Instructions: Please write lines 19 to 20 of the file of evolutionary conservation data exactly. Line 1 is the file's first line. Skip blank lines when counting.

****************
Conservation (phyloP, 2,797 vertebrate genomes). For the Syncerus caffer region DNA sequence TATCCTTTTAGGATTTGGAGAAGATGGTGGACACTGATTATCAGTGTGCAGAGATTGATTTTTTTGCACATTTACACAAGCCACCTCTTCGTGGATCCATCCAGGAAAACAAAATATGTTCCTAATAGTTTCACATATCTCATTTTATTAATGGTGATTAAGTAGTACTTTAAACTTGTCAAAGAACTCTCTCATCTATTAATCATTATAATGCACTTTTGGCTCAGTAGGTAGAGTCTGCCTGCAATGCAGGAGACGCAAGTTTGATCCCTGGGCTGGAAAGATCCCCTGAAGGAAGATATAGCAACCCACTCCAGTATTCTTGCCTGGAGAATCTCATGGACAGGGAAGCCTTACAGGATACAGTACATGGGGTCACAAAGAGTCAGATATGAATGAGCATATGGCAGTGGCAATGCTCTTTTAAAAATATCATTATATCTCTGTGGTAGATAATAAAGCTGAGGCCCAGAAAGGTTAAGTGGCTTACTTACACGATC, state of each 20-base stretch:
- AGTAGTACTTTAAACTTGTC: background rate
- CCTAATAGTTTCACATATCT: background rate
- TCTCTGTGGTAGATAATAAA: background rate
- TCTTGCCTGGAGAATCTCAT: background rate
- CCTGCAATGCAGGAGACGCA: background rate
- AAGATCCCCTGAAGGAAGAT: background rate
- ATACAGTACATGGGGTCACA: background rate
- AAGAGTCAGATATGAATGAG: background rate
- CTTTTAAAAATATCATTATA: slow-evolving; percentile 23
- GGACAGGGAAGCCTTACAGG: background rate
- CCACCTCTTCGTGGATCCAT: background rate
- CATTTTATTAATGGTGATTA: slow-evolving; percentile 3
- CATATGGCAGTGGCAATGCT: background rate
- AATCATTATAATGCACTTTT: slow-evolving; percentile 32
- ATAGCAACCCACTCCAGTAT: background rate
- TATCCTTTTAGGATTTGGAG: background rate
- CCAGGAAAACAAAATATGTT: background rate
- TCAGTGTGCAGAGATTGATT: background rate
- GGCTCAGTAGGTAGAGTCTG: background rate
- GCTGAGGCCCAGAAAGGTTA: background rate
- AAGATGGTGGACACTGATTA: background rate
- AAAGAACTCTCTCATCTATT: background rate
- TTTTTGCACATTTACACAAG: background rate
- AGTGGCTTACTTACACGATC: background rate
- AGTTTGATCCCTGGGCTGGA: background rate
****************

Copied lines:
- TCAGTGTGCAGAGATTGATT: background rate
- GGCTCAGTAGGTAGAGTCTG: background rate